Archive for Bayesian Analysis

Bayesian inference: challenges, perspectives, and prospects

Posted in Books, Statistics, University life with tags , , , , , , , , , , , , , , , , , on March 29, 2023 by xi'an

Over the past year, Judith, Michael and I edited a special issue of Philosophical Transactions of the Royal Society on Bayesian inference: challenges, perspectives, and prospects, in celebration of the current President of the Royal Society, Adrian Smith, and his contributions to Bayesian analysis that have impacted the field up to this day. The issue is now out! The following is the beginning of our introduction of the series.

When contemplating his past achievements, it is striking to align the emergence of massive advances in these fields with some papers or books of his. For instance, Lindley’s & Smith’s ‘Bayes Estimates for the Linear Model’ (1971), a Read Paper at the Royal Statistical Society, is making the case for the Bayesian analysis of this most standard statistical model, as well as emphasizing the notion of exchangeability that is foundational in Bayesian statistics, and paving the way to the emergence of hierarchical Bayesian modelling. It thus makes a link between the early days of Bruno de Finetti, whose work Adrian Smith translated into English, and the current research in non-parametric and robust statistics. Bernardo’s & Smith’s masterpiece, Bayesian Theory (1994), sets statistical inference within decision- and information-theoretic frameworks in a most elegant and universal manner that could be deemed a Bourbaki volume for Bayesian statistics if this classification endeavour had reached further than pure mathematics. It also emphasizes the central role of hierarchical modelling in the construction of priors, as exemplified in Carlin’s et al.‘Hierarchical Bayesian analysis of change point problems’ (1992).

The series of papers published in 1990 by Alan Gelfand & Adrian Smith, esp. ‘Sampling-Based Approaches to Calculating Marginal Densities’ (1990), is overwhelmingly perceived as the birth date of modern Markov chain Monte Carlo (MCMC) methods, as itbrought to the whole statistics community (and the quickly wider communities) the realization that MCMC simulation was the sesame to unlock complex modelling issues. The consequences on the adoption of Bayesian modelling by non-specialists are enormous and long-lasting.Similarly, Gordon’set al.‘Novel approach to nonlinear/non-Gaussian Bayesian state estimation’ (1992) is considered as the birthplace of sequential Monte Carlo, aka particle filtering, with considerable consequences in tracking, robotics, econometrics and many other fields. Titterington’s, Smith’s & Makov’s reference book, ‘Statistical Analysis of Finite Mixtures(1984)  is a precursor in the formalization of heterogeneous data structures, paving the way for the incoming MCMC resolutions like Tanner & Wong (1987), Gelman & King (1990) and Diebolt & Robert (1990). Denison et al.’s book, ‘Bayesian methods for nonlinear classification and regression’ (2002) is another testimony to the influence of Adrian Smith on the field,stressing the emergence of robust and general classification and nonlinear regression methods to analyse complex data, prefiguring in a way the later emergence of machine-learning methods,with the additional Bayesian assessment of uncertainty. It is also bringing forward the capacity of operating Bayesian non-parametric modelling that is now broadly accepted, following a series of papers by Denison et al. in the late 1990s like CART and MARS.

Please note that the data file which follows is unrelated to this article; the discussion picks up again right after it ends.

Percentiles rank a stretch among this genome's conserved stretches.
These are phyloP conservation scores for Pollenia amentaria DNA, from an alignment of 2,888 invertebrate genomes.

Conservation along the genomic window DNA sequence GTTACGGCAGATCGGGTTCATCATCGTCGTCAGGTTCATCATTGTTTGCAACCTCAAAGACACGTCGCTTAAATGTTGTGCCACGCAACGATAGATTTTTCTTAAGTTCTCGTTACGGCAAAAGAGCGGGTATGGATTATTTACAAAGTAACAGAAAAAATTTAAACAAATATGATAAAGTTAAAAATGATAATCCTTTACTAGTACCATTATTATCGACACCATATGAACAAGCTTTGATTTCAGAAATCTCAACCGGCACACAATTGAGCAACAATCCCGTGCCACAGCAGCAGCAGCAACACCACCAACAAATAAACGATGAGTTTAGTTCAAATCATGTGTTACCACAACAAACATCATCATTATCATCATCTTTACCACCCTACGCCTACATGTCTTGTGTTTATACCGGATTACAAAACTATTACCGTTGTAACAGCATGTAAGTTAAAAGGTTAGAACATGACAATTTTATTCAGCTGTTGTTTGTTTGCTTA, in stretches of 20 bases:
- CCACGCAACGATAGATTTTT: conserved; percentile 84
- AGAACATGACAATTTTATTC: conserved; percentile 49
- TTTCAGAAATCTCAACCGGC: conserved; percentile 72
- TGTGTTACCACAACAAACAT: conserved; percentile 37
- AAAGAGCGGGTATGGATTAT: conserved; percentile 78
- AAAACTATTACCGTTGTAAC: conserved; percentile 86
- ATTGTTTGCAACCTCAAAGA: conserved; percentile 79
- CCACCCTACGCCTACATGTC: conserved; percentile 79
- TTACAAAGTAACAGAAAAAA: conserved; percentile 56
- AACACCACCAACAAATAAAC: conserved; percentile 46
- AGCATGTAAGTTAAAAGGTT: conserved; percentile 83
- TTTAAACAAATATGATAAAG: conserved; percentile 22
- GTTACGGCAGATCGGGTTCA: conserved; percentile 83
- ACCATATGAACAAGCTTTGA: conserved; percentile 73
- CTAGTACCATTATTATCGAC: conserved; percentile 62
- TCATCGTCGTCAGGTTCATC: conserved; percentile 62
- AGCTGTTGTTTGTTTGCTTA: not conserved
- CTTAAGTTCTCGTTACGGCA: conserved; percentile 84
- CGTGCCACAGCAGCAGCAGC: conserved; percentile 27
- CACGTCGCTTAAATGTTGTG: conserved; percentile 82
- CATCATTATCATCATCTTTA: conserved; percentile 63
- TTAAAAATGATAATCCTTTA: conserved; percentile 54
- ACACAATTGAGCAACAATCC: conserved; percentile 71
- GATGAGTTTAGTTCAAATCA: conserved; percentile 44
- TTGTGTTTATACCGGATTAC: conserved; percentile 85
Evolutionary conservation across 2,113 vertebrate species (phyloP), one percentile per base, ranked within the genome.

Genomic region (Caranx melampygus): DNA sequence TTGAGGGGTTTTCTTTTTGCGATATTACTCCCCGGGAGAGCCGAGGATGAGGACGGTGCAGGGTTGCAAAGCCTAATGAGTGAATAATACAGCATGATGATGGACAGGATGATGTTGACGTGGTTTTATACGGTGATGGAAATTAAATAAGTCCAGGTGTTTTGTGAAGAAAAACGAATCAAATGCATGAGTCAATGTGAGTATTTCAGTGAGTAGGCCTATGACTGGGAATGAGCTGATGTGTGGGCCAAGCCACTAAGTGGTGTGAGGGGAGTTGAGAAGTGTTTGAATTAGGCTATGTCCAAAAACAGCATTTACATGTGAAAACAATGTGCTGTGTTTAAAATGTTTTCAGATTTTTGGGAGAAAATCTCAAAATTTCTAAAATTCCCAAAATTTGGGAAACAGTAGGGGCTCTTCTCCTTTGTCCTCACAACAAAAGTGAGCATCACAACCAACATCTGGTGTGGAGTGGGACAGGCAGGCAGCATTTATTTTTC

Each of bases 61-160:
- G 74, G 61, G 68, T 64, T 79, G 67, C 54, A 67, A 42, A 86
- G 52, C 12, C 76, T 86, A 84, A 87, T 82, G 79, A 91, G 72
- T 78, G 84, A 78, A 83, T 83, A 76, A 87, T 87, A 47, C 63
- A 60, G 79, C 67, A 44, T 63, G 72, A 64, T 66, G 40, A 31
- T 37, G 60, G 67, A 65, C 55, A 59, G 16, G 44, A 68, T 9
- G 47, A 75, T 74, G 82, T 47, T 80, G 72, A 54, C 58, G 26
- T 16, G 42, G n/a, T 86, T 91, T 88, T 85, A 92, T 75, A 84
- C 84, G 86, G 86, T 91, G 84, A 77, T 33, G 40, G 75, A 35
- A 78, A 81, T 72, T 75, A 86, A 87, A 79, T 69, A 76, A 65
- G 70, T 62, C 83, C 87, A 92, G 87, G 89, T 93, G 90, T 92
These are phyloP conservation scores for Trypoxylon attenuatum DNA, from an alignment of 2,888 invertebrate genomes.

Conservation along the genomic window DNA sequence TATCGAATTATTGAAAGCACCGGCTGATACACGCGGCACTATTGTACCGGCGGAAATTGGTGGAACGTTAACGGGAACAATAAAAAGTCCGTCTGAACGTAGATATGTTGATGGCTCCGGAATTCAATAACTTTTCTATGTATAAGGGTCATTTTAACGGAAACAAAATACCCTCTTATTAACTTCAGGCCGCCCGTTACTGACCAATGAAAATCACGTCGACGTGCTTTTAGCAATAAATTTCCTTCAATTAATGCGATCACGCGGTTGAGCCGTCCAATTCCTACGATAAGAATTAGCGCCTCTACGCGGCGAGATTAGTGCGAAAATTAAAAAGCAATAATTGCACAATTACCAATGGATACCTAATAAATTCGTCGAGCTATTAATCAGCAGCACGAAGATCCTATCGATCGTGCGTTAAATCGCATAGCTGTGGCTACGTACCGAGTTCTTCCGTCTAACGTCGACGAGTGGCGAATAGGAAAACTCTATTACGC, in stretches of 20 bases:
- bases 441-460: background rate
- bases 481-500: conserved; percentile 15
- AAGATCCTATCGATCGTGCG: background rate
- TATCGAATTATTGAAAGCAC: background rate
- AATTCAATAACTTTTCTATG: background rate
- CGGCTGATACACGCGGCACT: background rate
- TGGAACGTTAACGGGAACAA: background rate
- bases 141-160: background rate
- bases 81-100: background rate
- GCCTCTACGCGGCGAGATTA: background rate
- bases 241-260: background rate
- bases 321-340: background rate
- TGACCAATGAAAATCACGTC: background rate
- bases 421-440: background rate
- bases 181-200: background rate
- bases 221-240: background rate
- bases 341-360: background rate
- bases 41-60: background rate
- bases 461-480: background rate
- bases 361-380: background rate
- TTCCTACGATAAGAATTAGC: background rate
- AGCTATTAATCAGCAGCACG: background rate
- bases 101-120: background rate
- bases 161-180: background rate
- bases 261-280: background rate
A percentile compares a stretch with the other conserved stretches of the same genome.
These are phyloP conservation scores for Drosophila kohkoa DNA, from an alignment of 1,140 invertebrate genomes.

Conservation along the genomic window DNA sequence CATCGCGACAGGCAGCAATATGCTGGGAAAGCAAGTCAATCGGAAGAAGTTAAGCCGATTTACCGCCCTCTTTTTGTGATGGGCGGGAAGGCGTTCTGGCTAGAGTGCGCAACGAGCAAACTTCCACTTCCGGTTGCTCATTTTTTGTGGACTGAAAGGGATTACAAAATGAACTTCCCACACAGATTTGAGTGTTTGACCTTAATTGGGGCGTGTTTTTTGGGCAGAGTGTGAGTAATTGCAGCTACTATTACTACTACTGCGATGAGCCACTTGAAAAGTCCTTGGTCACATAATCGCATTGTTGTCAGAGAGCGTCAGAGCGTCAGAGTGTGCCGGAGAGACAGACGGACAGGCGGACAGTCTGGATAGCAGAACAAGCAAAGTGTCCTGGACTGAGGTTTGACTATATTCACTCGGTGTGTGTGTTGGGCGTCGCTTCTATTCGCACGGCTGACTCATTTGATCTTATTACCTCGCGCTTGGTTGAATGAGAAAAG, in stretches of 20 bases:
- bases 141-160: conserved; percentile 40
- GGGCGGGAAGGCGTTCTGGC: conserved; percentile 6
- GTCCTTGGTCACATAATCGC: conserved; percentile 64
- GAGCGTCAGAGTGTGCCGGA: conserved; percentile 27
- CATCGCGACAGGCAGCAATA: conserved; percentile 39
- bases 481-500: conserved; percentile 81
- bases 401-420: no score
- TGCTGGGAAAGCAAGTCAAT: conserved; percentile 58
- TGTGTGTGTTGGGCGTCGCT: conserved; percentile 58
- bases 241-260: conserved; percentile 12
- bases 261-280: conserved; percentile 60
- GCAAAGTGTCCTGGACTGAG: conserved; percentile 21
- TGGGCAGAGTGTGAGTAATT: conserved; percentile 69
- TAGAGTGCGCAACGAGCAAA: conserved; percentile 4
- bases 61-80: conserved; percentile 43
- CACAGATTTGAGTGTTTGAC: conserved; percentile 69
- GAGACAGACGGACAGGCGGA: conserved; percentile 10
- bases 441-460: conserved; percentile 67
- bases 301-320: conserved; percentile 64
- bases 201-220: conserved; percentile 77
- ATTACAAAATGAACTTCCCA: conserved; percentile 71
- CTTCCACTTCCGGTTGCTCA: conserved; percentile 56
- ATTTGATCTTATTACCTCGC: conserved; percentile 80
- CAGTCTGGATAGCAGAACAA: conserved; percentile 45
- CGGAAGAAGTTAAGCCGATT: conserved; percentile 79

We are quite grateful to the authors contributing to this volume, namely Joshua J. Bon, Adam Bretherton, Katie Buchhorn, Susanna Cramb, Christopher Drovandi, Conor Hassan, Adrianne L. Jenner, Helen J. Mayfield, James M. McGree, Kerrie Mengersen, Aiden Price, Robert Salomone, Edgar Santos-Fernandez, Julie Vercelloni and Xiaoyu Wang, Afonso S. Bandeira, Antoine Maillard, Richard Nickl and Sven Wang , Fan Li, Peng Ding and Fabrizia Mealli, Matthew Stephens, Peter D. Grünwald, Sumio Watanabe, Peter Müller, Noirrit K. Chandra and Abhra Sarkar, Kori Khan and Alicia Carriquiry, Arnaud Doucet, Eric Moulines and Achille Thin, Beatrice Franzolini, Andrea Cremaschi, Willem van den Boom and Maria De Iorio, Sandra Fortini and Sonia Petrone, Sylvia Frühwirth-Schnatter, Sara Wade, Chris C. Holmes and Stephen G. Walker, Lizhen Nie and Veronika Ročková. Some of the papers are open-access, if not all, hence enjoy them!

advancements in Bayesian methods and implementations

Posted in Books, Statistics, University life with tags , , , , , , , , on November 10, 2022 by xi'an

The handbook of (recent) advances in Bayesian methods is now out (at the Elsevierian price of $250!) with chapters on Gibbs posteriors [Ryan Martin & Nicolas Syring], martingale distributions [Walker], selective inference [Daniel García Racines & Alastair Young], manifold simulations [Sumio Watanabe], MCMC for GLMMs [Vivek Roy] and multiple testing [Noirrit Chandra and Sourabh Bhattacharya]. (Along with my chapter on 50 shades of Bayesian testing.) Celebrating 102 years for C.R. Rao, one of the three editors of this volume (as well as the series) along with Arni Srivastava Rao and Alastair Young.